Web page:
But after spending tens of thousands of pounds on surgery to boost his follicles, Gordon Ramsay’s hair doesn’t appear to look any different than before.

The celebrity chef showed off his surgically enhanced locks for the first time yesterday as he arrived on set of his TV show in Los Angeles.


Backcombed: Gordon Ramsay’s unveils his bouffant hair transplant for the first time

Just before the New Year, the 44-year-old spent 12 hours at a clinic in the city having follicles removed from lush patches of his scalp before they were reinserted where his hairline is thinning.

Gordon debuted his new hair as he arrived for a day’s filming of his US-based show Kitchen Nightmares.

Vanity: Gordon’s £30,000 hair op doesn’t appear to have made any big difference

And while it looked slightly more bouffant than before, it really didn’t look that much different to his previous hairstyle.

Last week he was snapped leaving the Alvi Armani centre in Beverly Hills wearing a black surgical-style cap on his swathed head.

A source said: ‘While his hair may not have been obviously receding, it had become an issue for him.

Spot the difference? Apart from it being a more natural looking blonde, Ramsay’s hair doesn’t look much different to how it did a year ago (R)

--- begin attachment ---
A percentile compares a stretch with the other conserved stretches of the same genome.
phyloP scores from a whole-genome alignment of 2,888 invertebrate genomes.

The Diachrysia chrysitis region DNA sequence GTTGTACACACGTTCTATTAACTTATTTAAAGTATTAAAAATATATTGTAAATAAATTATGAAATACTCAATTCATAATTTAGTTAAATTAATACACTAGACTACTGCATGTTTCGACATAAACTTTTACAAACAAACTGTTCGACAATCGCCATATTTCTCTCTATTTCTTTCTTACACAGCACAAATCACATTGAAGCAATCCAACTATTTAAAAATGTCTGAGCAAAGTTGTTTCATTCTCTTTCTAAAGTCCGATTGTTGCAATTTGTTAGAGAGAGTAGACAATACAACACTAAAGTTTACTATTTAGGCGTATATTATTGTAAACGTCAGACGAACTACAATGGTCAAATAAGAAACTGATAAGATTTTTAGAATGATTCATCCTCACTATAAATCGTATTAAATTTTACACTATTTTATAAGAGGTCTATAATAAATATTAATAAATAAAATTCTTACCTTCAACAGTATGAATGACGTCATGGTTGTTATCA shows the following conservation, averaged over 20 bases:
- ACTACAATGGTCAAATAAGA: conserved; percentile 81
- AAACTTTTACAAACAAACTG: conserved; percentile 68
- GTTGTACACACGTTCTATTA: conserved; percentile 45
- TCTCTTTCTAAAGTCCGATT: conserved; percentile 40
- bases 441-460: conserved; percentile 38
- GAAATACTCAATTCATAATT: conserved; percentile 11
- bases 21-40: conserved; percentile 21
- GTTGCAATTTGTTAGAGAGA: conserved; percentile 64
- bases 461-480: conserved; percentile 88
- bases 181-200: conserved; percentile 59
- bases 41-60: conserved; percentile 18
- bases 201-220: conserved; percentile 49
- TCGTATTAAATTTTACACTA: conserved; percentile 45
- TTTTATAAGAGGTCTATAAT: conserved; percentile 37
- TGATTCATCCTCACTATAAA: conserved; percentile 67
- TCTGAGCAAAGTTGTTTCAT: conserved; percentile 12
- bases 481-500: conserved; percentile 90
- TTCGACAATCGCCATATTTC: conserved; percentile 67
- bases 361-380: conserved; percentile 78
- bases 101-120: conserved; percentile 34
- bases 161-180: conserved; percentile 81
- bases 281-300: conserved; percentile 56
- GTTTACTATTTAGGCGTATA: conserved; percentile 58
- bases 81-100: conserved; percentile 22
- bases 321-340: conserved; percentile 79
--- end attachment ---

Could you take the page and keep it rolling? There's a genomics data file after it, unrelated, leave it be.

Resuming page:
‘Some will call it vanity – but to TV producers and Gordon it’s a pre-emptive action to stop him suddenly going on TV with obvious thinning.

‘It’s better to act now than have countless pictures and comment scrutinising his hairline in years to come.’

Hair transplant guru Dr Antonio Armani – the clinic’s founder – is believed to have performed a radical new treatment on Ramsay called ‘follicular unit extraction’.

Puffy-faced: Ramsay’s swollen eyes and cheeks were very prominent as he, his family and the Beckhams went to a safari park

Swollen: Ramsay looks like he’s struggling to see out of his eyes as he and David Beckham make a coffee run

Performed under local anaesthetic, it requires no stitches – and leaves no scars.